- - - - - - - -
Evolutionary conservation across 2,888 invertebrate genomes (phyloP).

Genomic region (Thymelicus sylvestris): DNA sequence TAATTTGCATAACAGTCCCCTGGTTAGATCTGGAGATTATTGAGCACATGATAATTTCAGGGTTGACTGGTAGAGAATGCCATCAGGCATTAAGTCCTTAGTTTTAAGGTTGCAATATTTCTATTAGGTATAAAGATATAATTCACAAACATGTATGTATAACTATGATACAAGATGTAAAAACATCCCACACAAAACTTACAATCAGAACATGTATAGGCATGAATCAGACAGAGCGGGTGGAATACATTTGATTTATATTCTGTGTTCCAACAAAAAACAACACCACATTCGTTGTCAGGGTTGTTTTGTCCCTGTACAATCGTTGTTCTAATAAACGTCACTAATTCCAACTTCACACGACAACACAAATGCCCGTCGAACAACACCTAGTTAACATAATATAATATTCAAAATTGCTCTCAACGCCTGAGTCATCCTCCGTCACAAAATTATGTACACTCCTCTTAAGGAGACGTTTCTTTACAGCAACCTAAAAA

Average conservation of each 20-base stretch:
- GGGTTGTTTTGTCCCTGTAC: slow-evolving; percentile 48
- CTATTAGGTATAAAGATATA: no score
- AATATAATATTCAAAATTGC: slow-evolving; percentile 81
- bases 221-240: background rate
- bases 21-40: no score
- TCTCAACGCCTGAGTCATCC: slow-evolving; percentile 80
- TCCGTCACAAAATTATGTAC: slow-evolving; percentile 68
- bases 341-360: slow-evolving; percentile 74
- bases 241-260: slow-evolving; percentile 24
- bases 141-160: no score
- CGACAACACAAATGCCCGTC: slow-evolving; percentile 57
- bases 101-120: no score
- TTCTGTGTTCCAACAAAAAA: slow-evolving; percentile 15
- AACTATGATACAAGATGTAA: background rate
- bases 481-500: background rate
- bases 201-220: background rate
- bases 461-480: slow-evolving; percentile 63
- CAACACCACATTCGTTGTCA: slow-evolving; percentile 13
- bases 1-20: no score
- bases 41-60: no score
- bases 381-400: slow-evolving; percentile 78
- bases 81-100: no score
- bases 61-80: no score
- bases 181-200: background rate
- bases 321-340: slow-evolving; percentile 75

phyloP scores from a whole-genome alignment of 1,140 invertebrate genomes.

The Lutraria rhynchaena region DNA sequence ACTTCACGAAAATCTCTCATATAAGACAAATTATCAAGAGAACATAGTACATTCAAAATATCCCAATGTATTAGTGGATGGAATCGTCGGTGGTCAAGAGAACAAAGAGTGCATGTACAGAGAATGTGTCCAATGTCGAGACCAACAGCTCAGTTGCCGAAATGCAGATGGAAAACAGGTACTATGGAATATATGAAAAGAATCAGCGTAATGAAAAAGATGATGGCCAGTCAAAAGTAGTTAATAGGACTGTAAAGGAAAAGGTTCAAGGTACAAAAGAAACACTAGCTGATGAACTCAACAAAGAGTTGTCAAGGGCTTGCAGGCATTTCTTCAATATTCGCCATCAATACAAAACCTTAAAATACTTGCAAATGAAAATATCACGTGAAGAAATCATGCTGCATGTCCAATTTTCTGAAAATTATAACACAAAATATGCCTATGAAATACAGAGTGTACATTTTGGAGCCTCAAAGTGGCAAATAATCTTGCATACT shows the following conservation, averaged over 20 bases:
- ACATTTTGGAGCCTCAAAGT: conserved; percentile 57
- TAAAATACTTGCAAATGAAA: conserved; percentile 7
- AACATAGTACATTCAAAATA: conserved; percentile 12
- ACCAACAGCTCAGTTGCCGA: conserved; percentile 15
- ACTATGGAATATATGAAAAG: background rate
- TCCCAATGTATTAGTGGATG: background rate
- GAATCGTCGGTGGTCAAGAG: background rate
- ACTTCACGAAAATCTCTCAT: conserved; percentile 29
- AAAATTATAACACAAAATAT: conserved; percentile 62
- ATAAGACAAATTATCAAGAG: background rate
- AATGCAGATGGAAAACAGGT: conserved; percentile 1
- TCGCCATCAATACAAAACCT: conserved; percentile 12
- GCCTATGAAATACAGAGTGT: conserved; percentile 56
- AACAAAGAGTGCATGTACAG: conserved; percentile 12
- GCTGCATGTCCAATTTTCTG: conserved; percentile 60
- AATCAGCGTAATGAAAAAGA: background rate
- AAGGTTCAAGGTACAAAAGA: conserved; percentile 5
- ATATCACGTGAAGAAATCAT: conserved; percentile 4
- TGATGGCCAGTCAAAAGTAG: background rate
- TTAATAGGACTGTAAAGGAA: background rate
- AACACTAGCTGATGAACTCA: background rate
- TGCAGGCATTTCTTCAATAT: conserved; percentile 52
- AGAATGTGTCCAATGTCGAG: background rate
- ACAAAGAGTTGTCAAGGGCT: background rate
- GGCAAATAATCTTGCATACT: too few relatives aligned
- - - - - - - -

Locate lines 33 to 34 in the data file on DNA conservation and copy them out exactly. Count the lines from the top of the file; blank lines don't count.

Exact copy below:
- AACATAGTACATTCAAAATA: conserved; percentile 12
- ACCAACAGCTCAGTTGCCGA: conserved; percentile 15